Swedroe: Do Price Multiples Predict Market Returns?

April 03, 2017

A large body of work demonstrates that price multiples, such as the dividend-to-price ratio, predict stock returns. As a result, modern asset pricing theory increasingly incorporates time-varying expected returns. The majority of the empirical work underpinning these findings uses U.S. stock market data going back to 1926.

Benjamin Golez and Peter Koudijs contribute to the literature on return predictability with their January 2017 study, “Four Centuries of Return Predictability.” They examined whether dividend yields predict returns in a sample that covers four centuries of data, going back to the stock market’s earliest years in the 17th century.

Thus, they provide an out-of-sample test on whether results that hold in the recent U.S. period are generalizable to other times and places. Their sample covers annual stock market data for the most important equity markets of the last four centuries: the Netherlands/U.K. (1629‒1812), U.K. (1813‒1870) and U.S. (1871‒2015).

They analyzed the data for each subperiod individually and for the sample as a whole, asking whether the dividend-to-price ratio forecasts returns over the succeeding one-, three- and five-year periods.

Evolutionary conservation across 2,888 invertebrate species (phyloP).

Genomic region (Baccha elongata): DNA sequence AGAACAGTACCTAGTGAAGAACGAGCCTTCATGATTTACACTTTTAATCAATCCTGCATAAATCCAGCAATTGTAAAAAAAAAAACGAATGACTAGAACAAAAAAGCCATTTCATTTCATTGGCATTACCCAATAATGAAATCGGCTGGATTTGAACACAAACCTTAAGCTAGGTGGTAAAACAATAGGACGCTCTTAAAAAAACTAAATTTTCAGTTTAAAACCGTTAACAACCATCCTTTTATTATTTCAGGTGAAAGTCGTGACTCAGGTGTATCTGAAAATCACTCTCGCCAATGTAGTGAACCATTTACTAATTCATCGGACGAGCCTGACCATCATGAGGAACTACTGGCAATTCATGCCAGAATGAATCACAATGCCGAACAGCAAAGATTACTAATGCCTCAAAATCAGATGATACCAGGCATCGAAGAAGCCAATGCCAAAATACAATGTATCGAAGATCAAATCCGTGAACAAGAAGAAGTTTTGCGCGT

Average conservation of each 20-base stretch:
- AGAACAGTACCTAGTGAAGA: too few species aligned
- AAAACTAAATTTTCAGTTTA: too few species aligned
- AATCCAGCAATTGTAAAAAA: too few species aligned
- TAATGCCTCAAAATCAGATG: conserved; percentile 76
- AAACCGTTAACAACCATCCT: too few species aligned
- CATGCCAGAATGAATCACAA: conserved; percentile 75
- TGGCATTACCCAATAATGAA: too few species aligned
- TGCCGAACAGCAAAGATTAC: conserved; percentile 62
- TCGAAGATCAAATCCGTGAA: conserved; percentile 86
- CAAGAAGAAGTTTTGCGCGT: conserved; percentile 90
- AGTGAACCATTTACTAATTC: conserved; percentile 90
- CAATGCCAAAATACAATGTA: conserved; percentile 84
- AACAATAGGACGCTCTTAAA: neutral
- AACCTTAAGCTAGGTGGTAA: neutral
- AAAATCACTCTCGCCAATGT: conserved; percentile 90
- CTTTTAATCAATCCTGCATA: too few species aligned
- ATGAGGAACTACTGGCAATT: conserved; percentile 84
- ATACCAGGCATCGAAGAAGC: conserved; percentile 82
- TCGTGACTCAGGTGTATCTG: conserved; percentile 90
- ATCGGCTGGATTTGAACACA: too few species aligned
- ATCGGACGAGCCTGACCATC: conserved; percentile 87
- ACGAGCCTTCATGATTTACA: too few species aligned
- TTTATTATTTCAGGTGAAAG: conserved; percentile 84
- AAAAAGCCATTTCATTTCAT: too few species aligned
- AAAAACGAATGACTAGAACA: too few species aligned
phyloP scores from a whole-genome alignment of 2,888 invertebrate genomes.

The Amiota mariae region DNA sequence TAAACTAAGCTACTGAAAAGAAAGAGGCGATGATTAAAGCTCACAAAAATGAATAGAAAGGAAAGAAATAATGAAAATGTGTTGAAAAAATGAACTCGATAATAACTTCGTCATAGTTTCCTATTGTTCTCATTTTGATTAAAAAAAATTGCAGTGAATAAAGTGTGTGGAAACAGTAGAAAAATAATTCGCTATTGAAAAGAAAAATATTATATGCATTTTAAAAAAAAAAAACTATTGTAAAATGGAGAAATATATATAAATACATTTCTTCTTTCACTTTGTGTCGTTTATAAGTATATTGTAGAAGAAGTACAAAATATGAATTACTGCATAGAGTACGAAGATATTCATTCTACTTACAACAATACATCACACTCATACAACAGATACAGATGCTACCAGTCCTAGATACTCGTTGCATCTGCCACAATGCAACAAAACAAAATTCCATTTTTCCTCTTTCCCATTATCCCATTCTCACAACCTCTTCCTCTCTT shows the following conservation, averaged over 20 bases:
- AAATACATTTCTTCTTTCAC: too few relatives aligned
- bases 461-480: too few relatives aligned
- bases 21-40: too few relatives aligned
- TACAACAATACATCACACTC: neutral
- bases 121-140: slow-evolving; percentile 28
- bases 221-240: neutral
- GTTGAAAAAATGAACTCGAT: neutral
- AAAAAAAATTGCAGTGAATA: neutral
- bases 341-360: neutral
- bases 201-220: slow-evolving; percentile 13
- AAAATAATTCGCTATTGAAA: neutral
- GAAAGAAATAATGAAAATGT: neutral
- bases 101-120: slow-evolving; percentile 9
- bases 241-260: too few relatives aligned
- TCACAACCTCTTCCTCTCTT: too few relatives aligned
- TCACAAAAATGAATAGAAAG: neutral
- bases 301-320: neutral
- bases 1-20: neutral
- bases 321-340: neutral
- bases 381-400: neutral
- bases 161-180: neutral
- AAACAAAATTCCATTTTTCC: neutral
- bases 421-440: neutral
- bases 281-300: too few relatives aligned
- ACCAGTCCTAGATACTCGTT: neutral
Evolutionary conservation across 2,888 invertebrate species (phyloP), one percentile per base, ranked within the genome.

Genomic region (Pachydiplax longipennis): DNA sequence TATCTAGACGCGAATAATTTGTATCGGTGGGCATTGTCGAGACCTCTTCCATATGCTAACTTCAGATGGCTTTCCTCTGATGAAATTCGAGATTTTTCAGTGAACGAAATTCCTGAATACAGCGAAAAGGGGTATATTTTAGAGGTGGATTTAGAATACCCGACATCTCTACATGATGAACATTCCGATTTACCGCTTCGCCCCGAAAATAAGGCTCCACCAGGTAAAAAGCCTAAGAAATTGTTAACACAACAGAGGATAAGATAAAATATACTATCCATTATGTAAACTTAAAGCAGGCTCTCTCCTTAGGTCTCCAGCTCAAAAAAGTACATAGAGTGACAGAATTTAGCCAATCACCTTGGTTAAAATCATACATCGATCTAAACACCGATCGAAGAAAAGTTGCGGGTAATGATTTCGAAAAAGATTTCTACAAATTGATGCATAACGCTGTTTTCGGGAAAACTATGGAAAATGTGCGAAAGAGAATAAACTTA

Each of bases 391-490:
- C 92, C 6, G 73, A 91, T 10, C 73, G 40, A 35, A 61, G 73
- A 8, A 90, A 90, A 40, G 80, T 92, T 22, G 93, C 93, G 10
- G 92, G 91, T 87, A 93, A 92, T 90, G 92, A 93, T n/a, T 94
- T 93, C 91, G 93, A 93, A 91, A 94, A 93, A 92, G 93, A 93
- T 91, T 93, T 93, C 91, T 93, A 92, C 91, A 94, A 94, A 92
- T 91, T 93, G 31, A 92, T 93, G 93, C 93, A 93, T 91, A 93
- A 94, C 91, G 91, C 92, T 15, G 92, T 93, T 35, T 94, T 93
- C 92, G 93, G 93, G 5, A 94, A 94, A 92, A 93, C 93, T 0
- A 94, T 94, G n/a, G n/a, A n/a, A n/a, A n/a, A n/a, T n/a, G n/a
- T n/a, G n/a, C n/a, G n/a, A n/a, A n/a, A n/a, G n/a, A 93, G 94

Summary Of Finds

  • Annual nominal returns are 8% on average, and vary between 6% in the early data and 12% in the recent U.S. period.
  • While inflation is much higher after 1945, average real returns across periods are more similar, varying between 6% and 8%.
  • Returns are more volatile after 1870; the standard deviation of real returns is roughly 50% higher compared with the earlier periods.
  • Estimated risk premiums were relatively low in the early part of the data, 2 to 3%, in comparison with 6 to 8% in the U.S. after 1870.
  • Annual real dividend growth rates are around 2% on average. In the 17th and 18th centuries, they are below 1%, picking up in the 19th century, with an average growth rate of 5% before falling to about 2% in the later part of the data.
  • For the entire period, most of the real return to investors has come from dividend yields, with 37% coming from price appreciation. However, this has changed in the most recent period, where price appreciation accounts for 57% of real returns.
  • With 384 annual observations, the authors were able to reject the null hypothesis of no return predictability over both short and long horizons—dividend yields do predict returns.
  • Expected returns are time-varying and related to the business cycle, with expected returns increasing in recessions.
  • The dividend-to-price ratio predicts dividend growth rates, but only for the period before 1945. The dramatic fall in the propensity of firms to pay dividends may explain this change. During the 17th and 18th centuries, firms paid out close to 100% of their earnings to shareholders. In 1945, this number was still around 80%. By 1982, however, the dividend-to earnings ratio had fallen to approximately 45%.


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